Poros Island. Three destinations in one journey.

If you want to take a trip to a Saronic island but are not sure which one, it has to be Poros. Why? Read on. By Rowena Harding

12 May 2023
Poros Island. Three destinations in one journey.

It’s true that there is something for everyone on all of the Saronic islands but the real reason for choosing Poros is that you get three destinations in one journey. Don’t believe us?! Read on!

Poros is the furthest island that Saronic Ferries travels to, which means as you take the leisurely relaxing journey, you get to peep at bustling Aegina’s pretty port, then spend a brief moment at the very tranquil Methana before slipping past uninhabited islands and arriving at your final destination.

On arrival at Poros you are actually situated perfectly for three places: the small island of Spheria which everyone knows as Poros; the larger island technically known as Kalavria; and just a short distance across from where our ferry drops you is the Peloponnese mainland village of Galatas.

Let’s start at the beginning. You’ll arrive at Spheria, a cluster of beautiful traditional buildings on a small, rising hill topped with an iconic clock tower. The waterfront itself is lined with cafes, restaurants, shops and those with weary legs can take advantage of a free minibus service taking you around this part of the island.

You can wander the small hilly streets between the port and the clock tower, and you will always find something new: a beautiful garden, a small cafe, a tiny chapel. Active visitors can hike along the top of this part of the island, from the clock tower to Agioi Anargyroi and on to the windmill, with great views across the bays and below, before taking steps back down to the waterfront cafes.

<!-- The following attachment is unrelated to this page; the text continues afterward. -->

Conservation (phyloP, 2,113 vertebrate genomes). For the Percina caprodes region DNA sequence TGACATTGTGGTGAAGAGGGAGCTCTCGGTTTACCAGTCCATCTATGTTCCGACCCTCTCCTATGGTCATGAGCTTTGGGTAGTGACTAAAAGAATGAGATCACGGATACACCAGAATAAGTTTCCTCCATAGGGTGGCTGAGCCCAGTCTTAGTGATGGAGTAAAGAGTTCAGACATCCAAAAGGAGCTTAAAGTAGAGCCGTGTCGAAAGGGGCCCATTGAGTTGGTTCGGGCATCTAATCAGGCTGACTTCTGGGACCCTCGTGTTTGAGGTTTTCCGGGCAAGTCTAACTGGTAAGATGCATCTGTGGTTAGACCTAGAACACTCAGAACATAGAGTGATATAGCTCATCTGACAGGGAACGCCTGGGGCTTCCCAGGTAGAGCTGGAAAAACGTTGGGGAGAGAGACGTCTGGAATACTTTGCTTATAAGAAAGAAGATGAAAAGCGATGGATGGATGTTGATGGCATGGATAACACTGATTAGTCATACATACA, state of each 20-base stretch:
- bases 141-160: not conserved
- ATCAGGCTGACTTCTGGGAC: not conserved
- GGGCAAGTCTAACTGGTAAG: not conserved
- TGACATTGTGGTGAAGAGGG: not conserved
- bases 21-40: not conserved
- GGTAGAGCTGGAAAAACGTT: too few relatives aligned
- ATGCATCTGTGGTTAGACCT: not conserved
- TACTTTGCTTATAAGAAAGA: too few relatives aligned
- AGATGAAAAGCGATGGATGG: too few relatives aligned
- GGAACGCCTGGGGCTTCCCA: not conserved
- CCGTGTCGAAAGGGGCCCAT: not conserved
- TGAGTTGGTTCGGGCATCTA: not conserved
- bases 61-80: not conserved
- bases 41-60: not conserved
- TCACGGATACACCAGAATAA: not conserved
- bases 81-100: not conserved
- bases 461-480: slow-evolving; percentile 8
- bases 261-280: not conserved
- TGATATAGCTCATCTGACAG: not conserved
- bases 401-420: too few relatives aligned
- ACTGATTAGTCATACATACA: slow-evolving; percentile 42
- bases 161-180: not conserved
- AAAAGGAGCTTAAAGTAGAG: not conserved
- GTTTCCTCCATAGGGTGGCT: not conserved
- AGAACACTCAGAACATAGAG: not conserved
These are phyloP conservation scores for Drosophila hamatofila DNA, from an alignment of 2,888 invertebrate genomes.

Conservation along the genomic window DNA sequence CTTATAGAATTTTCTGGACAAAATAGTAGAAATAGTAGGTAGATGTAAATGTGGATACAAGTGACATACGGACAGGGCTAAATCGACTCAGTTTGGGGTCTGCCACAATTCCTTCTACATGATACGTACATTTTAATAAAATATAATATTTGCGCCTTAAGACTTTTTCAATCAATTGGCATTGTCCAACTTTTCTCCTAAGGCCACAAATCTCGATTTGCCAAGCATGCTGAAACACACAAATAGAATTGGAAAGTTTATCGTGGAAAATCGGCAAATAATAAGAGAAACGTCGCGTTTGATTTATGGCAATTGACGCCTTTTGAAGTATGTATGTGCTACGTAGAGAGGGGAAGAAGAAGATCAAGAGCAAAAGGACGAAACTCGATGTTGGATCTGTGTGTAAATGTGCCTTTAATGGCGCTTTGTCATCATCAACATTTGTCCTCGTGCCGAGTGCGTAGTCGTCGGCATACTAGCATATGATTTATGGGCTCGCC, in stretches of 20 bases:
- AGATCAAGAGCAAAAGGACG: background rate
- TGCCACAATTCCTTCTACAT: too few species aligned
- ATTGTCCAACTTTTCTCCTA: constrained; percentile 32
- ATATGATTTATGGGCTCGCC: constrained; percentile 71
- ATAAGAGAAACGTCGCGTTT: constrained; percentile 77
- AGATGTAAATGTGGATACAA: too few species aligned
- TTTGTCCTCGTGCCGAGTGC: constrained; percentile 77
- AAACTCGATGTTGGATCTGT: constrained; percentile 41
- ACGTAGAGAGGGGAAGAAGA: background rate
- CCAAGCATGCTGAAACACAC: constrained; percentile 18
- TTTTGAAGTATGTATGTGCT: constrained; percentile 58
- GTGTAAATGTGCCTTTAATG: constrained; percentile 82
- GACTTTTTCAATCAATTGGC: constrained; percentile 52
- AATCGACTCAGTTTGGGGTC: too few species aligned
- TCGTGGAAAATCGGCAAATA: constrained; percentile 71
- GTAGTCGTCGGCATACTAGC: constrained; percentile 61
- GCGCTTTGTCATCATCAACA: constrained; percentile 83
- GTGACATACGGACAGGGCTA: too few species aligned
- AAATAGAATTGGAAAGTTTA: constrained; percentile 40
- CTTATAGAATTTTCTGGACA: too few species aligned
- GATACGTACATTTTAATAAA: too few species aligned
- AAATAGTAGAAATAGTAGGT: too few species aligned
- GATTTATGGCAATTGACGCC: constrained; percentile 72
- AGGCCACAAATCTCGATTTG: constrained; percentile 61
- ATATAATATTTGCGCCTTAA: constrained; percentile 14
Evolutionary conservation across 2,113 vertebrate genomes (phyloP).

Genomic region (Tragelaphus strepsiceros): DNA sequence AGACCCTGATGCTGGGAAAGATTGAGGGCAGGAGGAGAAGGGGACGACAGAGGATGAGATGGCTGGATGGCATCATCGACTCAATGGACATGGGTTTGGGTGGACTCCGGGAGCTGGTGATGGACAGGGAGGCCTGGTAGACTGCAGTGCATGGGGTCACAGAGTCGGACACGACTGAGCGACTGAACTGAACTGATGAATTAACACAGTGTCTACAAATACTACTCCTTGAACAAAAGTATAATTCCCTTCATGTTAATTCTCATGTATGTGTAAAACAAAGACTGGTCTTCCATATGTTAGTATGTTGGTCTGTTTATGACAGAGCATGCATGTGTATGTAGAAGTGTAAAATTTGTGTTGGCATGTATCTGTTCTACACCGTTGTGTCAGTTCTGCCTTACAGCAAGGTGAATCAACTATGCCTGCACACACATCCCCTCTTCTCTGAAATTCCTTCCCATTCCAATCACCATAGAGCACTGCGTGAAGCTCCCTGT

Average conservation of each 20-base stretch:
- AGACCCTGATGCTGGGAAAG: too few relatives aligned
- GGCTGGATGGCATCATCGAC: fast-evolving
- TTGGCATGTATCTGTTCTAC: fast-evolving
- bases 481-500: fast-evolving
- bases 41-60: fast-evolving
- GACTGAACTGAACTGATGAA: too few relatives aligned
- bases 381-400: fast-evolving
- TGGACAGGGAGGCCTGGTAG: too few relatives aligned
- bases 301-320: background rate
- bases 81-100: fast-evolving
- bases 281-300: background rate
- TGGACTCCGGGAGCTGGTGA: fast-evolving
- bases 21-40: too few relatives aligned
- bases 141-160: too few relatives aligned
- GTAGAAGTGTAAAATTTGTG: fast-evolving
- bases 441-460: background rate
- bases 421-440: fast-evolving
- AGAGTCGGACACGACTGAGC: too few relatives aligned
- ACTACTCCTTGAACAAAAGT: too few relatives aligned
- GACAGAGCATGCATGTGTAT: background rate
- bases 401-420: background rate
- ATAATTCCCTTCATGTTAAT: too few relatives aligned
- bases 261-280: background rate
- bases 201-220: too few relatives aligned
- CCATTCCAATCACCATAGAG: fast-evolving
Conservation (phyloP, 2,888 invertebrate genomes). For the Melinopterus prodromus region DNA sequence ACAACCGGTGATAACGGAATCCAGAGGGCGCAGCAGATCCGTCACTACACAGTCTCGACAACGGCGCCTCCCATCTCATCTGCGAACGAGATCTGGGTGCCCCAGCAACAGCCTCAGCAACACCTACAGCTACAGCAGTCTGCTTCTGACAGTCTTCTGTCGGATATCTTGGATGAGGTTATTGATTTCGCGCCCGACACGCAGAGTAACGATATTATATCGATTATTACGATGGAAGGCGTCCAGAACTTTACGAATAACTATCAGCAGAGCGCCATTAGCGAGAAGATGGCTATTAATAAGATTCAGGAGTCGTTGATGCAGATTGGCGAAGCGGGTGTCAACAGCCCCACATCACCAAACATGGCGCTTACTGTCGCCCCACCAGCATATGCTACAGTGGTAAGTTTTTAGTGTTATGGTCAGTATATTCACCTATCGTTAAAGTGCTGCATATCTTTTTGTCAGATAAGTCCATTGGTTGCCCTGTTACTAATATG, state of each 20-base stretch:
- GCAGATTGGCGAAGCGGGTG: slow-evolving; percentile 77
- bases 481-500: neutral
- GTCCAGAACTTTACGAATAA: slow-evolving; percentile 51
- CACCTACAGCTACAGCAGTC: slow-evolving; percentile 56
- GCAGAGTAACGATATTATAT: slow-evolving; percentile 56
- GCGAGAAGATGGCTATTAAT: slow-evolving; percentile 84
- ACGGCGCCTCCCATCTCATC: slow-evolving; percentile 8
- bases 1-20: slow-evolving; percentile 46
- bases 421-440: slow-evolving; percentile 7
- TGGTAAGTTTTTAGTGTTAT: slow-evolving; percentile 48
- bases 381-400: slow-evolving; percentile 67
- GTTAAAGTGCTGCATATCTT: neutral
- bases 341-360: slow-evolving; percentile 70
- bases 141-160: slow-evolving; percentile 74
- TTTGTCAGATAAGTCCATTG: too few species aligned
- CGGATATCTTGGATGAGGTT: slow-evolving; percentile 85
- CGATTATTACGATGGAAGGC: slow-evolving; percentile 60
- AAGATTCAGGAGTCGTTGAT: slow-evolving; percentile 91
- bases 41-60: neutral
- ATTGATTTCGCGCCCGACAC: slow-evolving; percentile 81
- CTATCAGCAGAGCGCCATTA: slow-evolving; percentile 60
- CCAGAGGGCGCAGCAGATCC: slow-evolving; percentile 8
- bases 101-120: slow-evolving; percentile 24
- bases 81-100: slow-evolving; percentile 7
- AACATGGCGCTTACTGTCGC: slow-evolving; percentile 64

From the waterfront at Spheria you’ll notice lots of caiques. Ask who is leaving next and for a few coins you will be whisked across to the mainland of the Peloponnese to the village of Galatas. The journey only takes a few minutes but be sure to look out the rear window of the caique for the perfectly framed view of Poros’s Casteli as you retreat.

Is it really worth going to Galatas? We think so, if only for the wonderful baked goods from La Frianderie and other bakeries on this side. There’s also beaches off the beaten track such as Aliki beach and the chance to hike in the beautiful paths near Lemonodasos.

Caiques run all day and night to get back to Poros and there are larger boats able to take bicycles and motorbikes too.  

So onto the third destination to visit from Poros and we think it’s the jewel in the crown: Kalavria. Kalavria is technically another island, separated from Spheria by a narrow channel and joined by a road bridge that is so small you won’t even notice it! This island hosts some of the most beautiful beaches and in summer you can reach the more popular beaches via caique from the waterfront of Spheria. The beaches are easily accessed by bicycle or motorbike too.

Our favourite beaches include the organised beaches at the small but beautiful Love Bay with its cute instagrammable signs, the more spacious beach at the Russian Dockyard or the sweepy sandy bay of Askeli. If you prefer to swim in solitude, there are many quiet little bays you can claim as your own as you explore the coastline past the Russian Dockyard.  

The roads are quiet in Kalavria, perfect for hiring a motorbike or electric bicycle, as you’ll have only the occasional car or goats to keep you company. The views as you make your way around the island are simply stunning, with emerald seas fringed by pines. It’s worth stopping at the ruins of the sanctuary of Poseidon in the middle of this island, for beautiful views as well as the history. Entrance is free.

The Iera Moni Zoodochou Pigis is also worthy of a visit; there's a cafe just outside again with trademark views of Poros’ turquoise seas. The Monastery dates from the 18th century when the Bishop of Athens was cured from disease after drinking water from the island’s spring. It is also where Ioannis Kapodistrias founded the first orphanage of the liberated Greek nation and is a refuge used by Saint Nectarios. Nowadays, the Monastery also provides a place to escape the sun, find some solitude and take a moment of gratitude for this wonderful three-in-one destination.